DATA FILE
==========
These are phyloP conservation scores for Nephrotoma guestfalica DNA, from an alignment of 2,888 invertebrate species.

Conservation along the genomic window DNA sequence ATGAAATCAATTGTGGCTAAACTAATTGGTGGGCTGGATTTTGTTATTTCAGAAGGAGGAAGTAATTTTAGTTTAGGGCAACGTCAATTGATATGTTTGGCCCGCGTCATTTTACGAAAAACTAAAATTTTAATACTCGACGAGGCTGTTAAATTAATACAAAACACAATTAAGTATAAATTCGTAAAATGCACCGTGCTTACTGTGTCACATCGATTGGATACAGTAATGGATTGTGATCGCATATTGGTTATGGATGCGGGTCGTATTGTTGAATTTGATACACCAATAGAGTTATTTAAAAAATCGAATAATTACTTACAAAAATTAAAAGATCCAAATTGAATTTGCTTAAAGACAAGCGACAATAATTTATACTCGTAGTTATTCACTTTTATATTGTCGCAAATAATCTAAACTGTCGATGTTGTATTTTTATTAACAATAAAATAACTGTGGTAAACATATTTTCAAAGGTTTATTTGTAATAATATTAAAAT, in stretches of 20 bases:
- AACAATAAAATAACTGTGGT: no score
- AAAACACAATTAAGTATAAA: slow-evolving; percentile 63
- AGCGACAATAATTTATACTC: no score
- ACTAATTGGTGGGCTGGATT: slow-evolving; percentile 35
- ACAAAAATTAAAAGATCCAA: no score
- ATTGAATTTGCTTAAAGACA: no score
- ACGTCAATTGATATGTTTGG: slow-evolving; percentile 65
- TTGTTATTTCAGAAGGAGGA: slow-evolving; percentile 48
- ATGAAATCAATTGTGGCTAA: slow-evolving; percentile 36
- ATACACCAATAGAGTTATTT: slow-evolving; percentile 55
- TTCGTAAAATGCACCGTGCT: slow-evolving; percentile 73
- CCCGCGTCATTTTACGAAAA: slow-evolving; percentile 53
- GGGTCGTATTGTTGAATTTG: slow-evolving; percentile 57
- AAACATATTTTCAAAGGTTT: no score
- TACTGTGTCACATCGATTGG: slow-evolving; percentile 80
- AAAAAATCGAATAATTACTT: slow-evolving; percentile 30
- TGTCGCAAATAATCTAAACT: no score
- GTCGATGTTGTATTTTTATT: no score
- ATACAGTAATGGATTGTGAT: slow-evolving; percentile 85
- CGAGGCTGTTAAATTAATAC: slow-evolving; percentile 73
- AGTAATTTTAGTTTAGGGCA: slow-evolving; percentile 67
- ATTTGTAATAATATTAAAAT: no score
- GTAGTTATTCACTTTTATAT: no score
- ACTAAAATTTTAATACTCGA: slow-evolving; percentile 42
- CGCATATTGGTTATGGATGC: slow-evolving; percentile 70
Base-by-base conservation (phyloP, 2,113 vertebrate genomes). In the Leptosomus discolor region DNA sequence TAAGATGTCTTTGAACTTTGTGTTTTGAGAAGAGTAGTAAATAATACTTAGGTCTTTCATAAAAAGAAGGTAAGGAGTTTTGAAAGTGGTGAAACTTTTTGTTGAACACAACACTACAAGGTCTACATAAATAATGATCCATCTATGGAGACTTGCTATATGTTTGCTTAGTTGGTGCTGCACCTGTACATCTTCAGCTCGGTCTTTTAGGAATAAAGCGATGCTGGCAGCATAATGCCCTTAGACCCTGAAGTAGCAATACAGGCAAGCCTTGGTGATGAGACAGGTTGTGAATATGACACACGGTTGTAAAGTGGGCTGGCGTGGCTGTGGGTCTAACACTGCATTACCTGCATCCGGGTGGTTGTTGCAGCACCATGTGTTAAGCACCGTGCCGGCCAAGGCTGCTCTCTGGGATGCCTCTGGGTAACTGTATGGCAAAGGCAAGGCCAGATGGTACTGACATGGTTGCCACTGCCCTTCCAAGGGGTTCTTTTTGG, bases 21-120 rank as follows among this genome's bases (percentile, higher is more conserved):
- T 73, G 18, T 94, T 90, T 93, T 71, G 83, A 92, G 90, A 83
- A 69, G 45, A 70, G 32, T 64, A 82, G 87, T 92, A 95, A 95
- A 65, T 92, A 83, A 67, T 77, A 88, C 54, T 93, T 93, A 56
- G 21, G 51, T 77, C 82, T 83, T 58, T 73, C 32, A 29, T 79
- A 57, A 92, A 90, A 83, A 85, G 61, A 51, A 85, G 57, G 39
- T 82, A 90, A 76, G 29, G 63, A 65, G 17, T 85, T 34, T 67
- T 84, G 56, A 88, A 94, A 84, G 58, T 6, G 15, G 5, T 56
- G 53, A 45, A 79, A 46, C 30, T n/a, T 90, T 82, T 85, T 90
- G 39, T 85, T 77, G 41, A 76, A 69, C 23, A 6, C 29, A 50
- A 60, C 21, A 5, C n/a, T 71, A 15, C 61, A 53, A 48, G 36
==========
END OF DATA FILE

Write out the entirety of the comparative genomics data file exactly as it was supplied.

These are phyloP conservation scores for Nephrotoma guestfalica DNA, from an alignment of 2,888 invertebrate species.

Conservation along the genomic window DNA sequence ATGAAATCAATTGTGGCTAAACTAATTGGTGGGCTGGATTTTGTTATTTCAGAAGGAGGAAGTAATTTTAGTTTAGGGCAACGTCAATTGATATGTTTGGCCCGCGTCATTTTACGAAAAACTAAAATTTTAATACTCGACGAGGCTGTTAAATTAATACAAAACACAATTAAGTATAAATTCGTAAAATGCACCGTGCTTACTGTGTCACATCGATTGGATACAGTAATGGATTGTGATCGCATATTGGTTATGGATGCGGGTCGTATTGTTGAATTTGATACACCAATAGAGTTATTTAAAAAATCGAATAATTACTTACAAAAATTAAAAGATCCAAATTGAATTTGCTTAAAGACAAGCGACAATAATTTATACTCGTAGTTATTCACTTTTATATTGTCGCAAATAATCTAAACTGTCGATGTTGTATTTTTATTAACAATAAAATAACTGTGGTAAACATATTTTCAAAGGTTTATTTGTAATAATATTAAAAT, in stretches of 20 bases:
- AACAATAAAATAACTGTGGT: no score
- AAAACACAATTAAGTATAAA: slow-evolving; percentile 63
- AGCGACAATAATTTATACTC: no score
- ACTAATTGGTGGGCTGGATT: slow-evolving; percentile 35
- ACAAAAATTAAAAGATCCAA: no score
- ATTGAATTTGCTTAAAGACA: no score
- ACGTCAATTGATATGTTTGG: slow-evolving; percentile 65
- TTGTTATTTCAGAAGGAGGA: slow-evolving; percentile 48
- ATGAAATCAATTGTGGCTAA: slow-evolving; percentile 36
- ATACACCAATAGAGTTATTT: slow-evolving; percentile 55
- TTCGTAAAATGCACCGTGCT: slow-evolving; percentile 73
- CCCGCGTCATTTTACGAAAA: slow-evolving; percentile 53
- GGGTCGTATTGTTGAATTTG: slow-evolving; percentile 57
- AAACATATTTTCAAAGGTTT: no score
- TACTGTGTCACATCGATTGG: slow-evolving; percentile 80
- AAAAAATCGAATAATTACTT: slow-evolving; percentile 30
- TGTCGCAAATAATCTAAACT: no score
- GTCGATGTTGTATTTTTATT: no score
- ATACAGTAATGGATTGTGAT: slow-evolving; percentile 85
- CGAGGCTGTTAAATTAATAC: slow-evolving; percentile 73
- AGTAATTTTAGTTTAGGGCA: slow-evolving; percentile 67
- ATTTGTAATAATATTAAAAT: no score
- GTAGTTATTCACTTTTATAT: no score
- ACTAAAATTTTAATACTCGA: slow-evolving; percentile 42
- CGCATATTGGTTATGGATGC: slow-evolving; percentile 70
Base-by-base conservation (phyloP, 2,113 vertebrate genomes). In the Leptosomus discolor region DNA sequence TAAGATGTCTTTGAACTTTGTGTTTTGAGAAGAGTAGTAAATAATACTTAGGTCTTTCATAAAAAGAAGGTAAGGAGTTTTGAAAGTGGTGAAACTTTTTGTTGAACACAACACTACAAGGTCTACATAAATAATGATCCATCTATGGAGACTTGCTATATGTTTGCTTAGTTGGTGCTGCACCTGTACATCTTCAGCTCGGTCTTTTAGGAATAAAGCGATGCTGGCAGCATAATGCCCTTAGACCCTGAAGTAGCAATACAGGCAAGCCTTGGTGATGAGACAGGTTGTGAATATGACACACGGTTGTAAAGTGGGCTGGCGTGGCTGTGGGTCTAACACTGCATTACCTGCATCCGGGTGGTTGTTGCAGCACCATGTGTTAAGCACCGTGCCGGCCAAGGCTGCTCTCTGGGATGCCTCTGGGTAACTGTATGGCAAAGGCAAGGCCAGATGGTACTGACATGGTTGCCACTGCCCTTCCAAGGGGTTCTTTTTGG, bases 21-120 rank as follows among this genome's bases (percentile, higher is more conserved):
- T 73, G 18, T 94, T 90, T 93, T 71, G 83, A 92, G 90, A 83
- A 69, G 45, A 70, G 32, T 64, A 82, G 87, T 92, A 95, A 95
- A 65, T 92, A 83, A 67, T 77, A 88, C 54, T 93, T 93, A 56
- G 21, G 51, T 77, C 82, T 83, T 58, T 73, C 32, A 29, T 79
- A 57, A 92, A 90, A 83, A 85, G 61, A 51, A 85, G 57, G 39
- T 82, A 90, A 76, G 29, G 63, A 65, G 17, T 85, T 34, T 67
- T 84, G 56, A 88, A 94, A 84, G 58, T 6, G 15, G 5, T 56
- G 53, A 45, A 79, A 46, C 30, T n/a, T 90, T 82, T 85, T 90
- G 39, T 85, T 77, G 41, A 76, A 69, C 23, A 6, C 29, A 50
- A 60, C 21, A 5, C n/a, T 71, A 15, C 61, A 53, A 48, G 36